Some girls say that they’re not pretty,
and staring into the saliva, mucous, and broken down bits of food swimming in the toilet bowl like fish in a porcelain fishbowl
I certainly don’t feel pretty.
With every crumb that passes my lips, I worry that I’ll gain weight,
that I’ll balloon outwards like a ball,
that I’ll be ugly,
that I’ll be unloveable.
The girls around me are beautiful and thin and the boys love them.
They can eat without fear, wear shirts without gazing at their stomach and wondering if others would notice the rolls on their backs.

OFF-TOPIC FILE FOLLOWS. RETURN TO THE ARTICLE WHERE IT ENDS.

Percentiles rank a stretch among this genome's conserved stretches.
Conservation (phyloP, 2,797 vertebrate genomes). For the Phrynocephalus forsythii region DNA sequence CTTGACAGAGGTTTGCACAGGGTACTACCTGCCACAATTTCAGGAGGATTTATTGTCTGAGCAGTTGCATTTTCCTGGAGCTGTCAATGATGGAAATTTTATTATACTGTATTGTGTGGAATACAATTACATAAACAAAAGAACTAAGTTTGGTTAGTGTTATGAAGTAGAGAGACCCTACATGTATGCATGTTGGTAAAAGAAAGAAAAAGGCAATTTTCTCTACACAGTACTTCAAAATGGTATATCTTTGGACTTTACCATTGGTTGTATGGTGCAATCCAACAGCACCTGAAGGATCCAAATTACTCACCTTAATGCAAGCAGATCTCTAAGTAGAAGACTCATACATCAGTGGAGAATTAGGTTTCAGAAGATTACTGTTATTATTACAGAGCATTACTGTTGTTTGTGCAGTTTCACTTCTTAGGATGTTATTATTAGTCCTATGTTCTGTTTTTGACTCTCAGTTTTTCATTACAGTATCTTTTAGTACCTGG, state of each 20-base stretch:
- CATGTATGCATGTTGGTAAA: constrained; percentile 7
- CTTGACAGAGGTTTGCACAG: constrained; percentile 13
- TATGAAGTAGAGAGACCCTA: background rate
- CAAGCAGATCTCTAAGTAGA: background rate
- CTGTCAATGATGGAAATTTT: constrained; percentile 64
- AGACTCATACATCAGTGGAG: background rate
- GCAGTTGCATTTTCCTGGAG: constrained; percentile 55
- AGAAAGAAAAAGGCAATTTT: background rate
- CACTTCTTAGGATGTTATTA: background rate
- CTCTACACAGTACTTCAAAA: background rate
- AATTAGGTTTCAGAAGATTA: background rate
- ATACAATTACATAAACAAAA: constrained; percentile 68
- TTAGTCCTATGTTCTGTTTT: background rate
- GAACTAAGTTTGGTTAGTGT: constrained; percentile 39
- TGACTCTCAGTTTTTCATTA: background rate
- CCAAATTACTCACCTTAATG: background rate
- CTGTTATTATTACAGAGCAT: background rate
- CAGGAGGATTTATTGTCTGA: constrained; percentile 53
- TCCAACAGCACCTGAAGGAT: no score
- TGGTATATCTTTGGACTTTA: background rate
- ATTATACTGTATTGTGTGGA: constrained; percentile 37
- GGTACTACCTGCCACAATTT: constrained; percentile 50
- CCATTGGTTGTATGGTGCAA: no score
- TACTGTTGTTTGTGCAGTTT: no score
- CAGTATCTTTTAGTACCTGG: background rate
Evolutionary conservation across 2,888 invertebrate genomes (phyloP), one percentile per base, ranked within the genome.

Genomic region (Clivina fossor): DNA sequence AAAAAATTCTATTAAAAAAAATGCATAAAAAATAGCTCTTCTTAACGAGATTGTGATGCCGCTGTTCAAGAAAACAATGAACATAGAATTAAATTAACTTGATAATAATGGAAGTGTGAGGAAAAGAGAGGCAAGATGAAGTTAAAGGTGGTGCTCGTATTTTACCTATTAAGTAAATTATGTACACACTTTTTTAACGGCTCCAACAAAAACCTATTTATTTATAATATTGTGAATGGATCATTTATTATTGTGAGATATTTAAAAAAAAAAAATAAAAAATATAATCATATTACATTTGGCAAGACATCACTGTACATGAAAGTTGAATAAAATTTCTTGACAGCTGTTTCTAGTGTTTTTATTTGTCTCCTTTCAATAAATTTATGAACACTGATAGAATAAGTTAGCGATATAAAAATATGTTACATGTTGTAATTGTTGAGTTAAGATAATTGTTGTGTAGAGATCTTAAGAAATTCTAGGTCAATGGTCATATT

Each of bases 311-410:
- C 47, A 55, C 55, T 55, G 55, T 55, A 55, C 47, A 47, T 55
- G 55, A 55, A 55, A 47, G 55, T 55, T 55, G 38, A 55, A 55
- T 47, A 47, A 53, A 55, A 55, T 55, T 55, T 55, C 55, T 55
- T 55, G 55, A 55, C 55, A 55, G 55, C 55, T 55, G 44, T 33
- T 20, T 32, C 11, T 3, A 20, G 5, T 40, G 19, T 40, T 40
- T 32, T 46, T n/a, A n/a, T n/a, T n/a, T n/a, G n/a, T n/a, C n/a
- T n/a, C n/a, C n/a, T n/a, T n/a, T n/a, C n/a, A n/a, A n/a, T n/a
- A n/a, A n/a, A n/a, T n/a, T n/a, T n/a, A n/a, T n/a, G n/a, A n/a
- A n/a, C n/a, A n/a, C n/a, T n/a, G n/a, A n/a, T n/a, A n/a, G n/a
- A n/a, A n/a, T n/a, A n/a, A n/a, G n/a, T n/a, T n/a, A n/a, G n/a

But She says I can’t do that.
She says that eating that third breakfast taco will go straight to my thighs,
that breaking my fast is going to mess up my stomach,
that if I lose that last twenty pounds I’ll finally be beautiful.
So after breakfast, I make one parting joke to my grandmother, kiss my mother on the cheek, fist-bump my father, and walk up the stairs
All the way to the bathroom, where I close the door, blast my music, and stick my fingers down my throat.